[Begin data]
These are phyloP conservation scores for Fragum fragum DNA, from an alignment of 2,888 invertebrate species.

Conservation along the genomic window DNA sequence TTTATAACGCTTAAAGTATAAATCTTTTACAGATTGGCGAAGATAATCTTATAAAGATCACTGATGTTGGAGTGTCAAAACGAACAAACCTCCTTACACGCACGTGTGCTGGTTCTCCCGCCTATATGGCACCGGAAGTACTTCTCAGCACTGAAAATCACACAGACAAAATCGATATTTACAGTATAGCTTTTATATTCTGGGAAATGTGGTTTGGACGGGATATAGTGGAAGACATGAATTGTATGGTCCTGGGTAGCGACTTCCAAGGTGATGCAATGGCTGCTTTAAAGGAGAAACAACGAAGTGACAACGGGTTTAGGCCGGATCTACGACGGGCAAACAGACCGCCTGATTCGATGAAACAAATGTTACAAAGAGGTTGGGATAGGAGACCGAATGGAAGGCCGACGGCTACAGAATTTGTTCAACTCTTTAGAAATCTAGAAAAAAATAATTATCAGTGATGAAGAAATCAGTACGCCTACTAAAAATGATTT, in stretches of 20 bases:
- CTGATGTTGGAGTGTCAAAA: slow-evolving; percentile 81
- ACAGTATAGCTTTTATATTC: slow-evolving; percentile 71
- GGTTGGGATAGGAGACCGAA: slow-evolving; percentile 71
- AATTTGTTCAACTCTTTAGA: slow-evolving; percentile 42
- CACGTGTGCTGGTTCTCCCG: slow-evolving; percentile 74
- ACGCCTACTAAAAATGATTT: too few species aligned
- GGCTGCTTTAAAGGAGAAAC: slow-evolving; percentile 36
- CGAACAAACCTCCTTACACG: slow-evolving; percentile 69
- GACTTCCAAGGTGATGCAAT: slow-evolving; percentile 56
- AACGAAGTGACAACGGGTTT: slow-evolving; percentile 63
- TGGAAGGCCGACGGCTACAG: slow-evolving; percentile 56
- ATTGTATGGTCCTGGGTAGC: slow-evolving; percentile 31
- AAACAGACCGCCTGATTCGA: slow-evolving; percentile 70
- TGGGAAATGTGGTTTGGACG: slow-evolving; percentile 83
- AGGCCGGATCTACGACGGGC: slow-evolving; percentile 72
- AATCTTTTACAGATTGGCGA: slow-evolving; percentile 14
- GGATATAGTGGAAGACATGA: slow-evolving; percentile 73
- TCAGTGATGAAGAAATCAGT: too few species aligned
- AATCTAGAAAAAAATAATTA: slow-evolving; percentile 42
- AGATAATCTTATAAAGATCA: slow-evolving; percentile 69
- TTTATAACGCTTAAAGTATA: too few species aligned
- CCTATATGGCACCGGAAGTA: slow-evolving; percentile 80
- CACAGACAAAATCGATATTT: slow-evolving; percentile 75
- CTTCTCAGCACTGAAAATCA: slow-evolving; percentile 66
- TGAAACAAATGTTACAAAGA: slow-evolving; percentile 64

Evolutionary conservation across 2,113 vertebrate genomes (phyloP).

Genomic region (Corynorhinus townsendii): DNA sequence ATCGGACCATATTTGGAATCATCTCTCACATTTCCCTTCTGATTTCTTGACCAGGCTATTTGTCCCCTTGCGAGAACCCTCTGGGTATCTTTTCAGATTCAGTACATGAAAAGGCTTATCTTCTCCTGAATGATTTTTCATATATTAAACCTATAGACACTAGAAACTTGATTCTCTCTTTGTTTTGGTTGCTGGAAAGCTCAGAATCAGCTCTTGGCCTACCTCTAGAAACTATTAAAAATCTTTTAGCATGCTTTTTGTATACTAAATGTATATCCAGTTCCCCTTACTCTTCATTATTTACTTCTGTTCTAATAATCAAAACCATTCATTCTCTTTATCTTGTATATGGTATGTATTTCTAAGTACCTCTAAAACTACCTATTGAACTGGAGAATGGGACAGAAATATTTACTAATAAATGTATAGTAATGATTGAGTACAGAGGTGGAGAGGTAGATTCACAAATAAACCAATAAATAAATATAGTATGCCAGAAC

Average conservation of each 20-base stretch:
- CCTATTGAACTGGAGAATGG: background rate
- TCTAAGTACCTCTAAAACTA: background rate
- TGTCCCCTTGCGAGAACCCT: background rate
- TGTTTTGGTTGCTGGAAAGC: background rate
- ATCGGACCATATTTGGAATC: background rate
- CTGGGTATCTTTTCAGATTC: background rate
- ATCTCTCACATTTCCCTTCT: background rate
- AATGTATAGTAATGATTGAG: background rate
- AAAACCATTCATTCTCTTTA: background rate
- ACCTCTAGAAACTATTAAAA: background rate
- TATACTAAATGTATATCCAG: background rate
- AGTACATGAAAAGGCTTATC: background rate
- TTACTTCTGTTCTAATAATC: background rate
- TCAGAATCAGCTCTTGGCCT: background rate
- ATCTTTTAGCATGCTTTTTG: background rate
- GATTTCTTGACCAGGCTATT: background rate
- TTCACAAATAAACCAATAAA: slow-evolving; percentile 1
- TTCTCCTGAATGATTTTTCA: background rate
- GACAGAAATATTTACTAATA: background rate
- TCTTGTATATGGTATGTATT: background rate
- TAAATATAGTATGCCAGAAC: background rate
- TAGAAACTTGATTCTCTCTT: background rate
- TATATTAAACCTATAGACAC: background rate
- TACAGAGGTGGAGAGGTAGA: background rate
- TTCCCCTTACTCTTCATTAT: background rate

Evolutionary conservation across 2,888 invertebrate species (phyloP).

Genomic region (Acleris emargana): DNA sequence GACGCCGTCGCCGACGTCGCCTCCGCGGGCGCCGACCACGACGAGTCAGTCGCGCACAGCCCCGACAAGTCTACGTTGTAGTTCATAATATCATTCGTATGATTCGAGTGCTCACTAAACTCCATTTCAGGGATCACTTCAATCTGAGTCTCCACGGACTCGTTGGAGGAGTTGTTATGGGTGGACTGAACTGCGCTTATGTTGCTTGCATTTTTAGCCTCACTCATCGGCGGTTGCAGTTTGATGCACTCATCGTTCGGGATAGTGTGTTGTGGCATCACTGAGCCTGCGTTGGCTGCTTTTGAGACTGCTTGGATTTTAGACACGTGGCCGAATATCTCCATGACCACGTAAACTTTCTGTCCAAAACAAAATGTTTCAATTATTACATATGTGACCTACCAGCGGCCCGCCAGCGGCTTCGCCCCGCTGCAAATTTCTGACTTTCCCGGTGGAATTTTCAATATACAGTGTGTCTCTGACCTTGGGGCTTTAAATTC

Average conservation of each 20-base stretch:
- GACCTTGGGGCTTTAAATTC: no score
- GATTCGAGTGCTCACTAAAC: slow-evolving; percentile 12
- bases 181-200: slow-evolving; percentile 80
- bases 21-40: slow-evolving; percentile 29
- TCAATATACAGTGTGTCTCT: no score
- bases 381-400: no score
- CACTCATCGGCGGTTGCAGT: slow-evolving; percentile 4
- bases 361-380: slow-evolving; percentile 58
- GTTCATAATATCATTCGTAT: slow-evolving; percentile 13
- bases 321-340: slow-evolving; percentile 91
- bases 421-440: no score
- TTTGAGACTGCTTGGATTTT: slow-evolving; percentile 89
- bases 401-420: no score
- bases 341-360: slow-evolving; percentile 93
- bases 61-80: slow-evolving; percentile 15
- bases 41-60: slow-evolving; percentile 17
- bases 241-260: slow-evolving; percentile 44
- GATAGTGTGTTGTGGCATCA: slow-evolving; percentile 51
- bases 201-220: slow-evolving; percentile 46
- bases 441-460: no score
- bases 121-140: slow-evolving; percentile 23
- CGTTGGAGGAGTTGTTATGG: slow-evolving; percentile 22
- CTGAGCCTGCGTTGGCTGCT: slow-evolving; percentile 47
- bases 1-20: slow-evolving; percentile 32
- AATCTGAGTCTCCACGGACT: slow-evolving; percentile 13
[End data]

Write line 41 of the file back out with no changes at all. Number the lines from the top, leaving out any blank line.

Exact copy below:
- TATACTAAATGTATATCCAG: background rate